I told my wife the idea for my next contribution to LaoisToday, to which she responded, “you’re not qualified to talk on that subject, stick to funny things”. I assured her if that Bressie lad could talk on it, so could I.
I come from experience. I’ve experienced nervous times before a football match. It never seemed to matter whether it was an intermediate league match or a Leinster final (I felt compelled to include that but we’ll talk about that another time)!! The day of a match I’m nervous as hell and visit the bathroom several times. I hate that feeling, but I’ve learnt to accept it.
Lots of people I know experience anxiety too, but on a greater scale. While it’s still the same feeling, albeit more intense, it can cause some to become paralysed by fear.
For me, once the match is over, my anxiety is gone. For others it lingers on and this is when help is beneficial. And help works. Friends that I know, at one stage housebound by their anxiety, socialise more than any 18-year-old!
Who doesn’t suffer from their nerves
It annoys me when I hear people say, “that lad suffers from his nerves”. Who doesn’t? Some of us have learned coping techniques through sport, or therapy such as CBT or other means. Others still have to find their techniques. But I call bulls**t on anyone that claims they don’t know what anxiety is.
Think back to that feeling before your driving test or an interview or presentation. Everyone has anxiety, some have more severe anxiety but they aren’t any weaker a human being, they’re far stronger than they realise. I applaud them.
My sister-in-law explained it through this analogy. She’s a pharmaceutical rep. “Imagine holding a glass of water in your hand with your arm held out straight for one minute – fine. Now for five minutes – your arm might feel uncomfortable. Now for two hours – very uncomfortable. And now for 12 hours – very painful”.
Imagine that glass of water is your anxiety. Over time it can become exhausting. But what’s even more exhausting is trying to hide it.
Anxiety isn’t bad, like alcohol, when consumed in moderation. The most intelligent and talented people I know have anxiety. I met Mick O’Dwyer in Castle Durrow two months ago and it brought back a memory.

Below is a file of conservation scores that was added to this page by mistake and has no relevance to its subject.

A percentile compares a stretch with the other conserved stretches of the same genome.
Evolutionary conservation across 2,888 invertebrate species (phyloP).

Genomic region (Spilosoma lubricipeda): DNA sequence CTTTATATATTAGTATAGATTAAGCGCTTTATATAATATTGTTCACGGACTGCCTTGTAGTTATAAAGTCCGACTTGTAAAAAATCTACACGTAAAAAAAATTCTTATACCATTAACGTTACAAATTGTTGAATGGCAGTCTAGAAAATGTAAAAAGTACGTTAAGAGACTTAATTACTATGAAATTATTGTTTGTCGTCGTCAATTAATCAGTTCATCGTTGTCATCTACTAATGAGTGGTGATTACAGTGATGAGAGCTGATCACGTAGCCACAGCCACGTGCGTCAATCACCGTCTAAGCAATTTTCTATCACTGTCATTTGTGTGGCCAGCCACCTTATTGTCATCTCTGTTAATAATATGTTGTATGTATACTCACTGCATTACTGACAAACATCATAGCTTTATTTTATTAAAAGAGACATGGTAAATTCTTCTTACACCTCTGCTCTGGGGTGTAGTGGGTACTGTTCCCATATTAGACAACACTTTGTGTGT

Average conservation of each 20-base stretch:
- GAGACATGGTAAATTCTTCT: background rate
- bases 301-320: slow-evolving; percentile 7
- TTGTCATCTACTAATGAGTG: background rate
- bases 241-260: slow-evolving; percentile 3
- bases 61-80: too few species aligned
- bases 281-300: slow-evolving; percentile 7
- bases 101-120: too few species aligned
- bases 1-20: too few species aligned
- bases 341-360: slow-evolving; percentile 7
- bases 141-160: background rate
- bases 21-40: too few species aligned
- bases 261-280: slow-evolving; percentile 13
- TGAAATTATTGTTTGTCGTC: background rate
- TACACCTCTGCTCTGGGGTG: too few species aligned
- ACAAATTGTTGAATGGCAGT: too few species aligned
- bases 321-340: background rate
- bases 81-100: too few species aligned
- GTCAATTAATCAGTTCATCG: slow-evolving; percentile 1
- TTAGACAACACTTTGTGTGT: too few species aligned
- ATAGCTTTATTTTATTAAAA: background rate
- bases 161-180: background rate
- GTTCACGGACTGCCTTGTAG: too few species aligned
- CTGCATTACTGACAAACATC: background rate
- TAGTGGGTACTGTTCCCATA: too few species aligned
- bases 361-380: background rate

Micko once told me that he worries about the lad in the dressing room that’s too relaxed and has no nerves. It’s those nerves that get our adrenaline pumping, the same adrenaline experienced by ‘anxious’ people.
For sports players, it causes your heart to pump quicker, your eyes to dilate and you to run quicker than your opponent. What’s bad about that? Well, in a match we ‘run it off’ but in an office environment you’d be given an odd few glances if you proceeded to do laps of your four-by-four meter cubicle!
I hope to revisit this topic at a later date to share techniques that have helped others but at the same time I’m not a qualified doctor. My main purpose in writing this article is to let you know you aren’t the only person and to try make anxiety less alien.
Everyone should feel comfortable, be it in a dressing room or at a kitchen table saying, “I feel crap today, I’m anxious as hell” and the conversation can move from there.
I’ll leave you with a list of five celebrities that have overcome some form or another of anxiety:
- I’ll start with my main man Bressie! Don’t know what the women see in him! I’ve that chiselled jaw going on too!
- We all remember Ellie Goulding from her Electric Picnic Debut but she too experienced debilitating panic attacks.
- One of my favourite golfers, Bubba Watson. Bbbbbbbbuuuuuubbbbaaaaaa.
- Adele experienced anxiety and stage fright.
- And finally, Chris Hoy the cyclist, who won a total of six Olympic gold medals for Great Britain.
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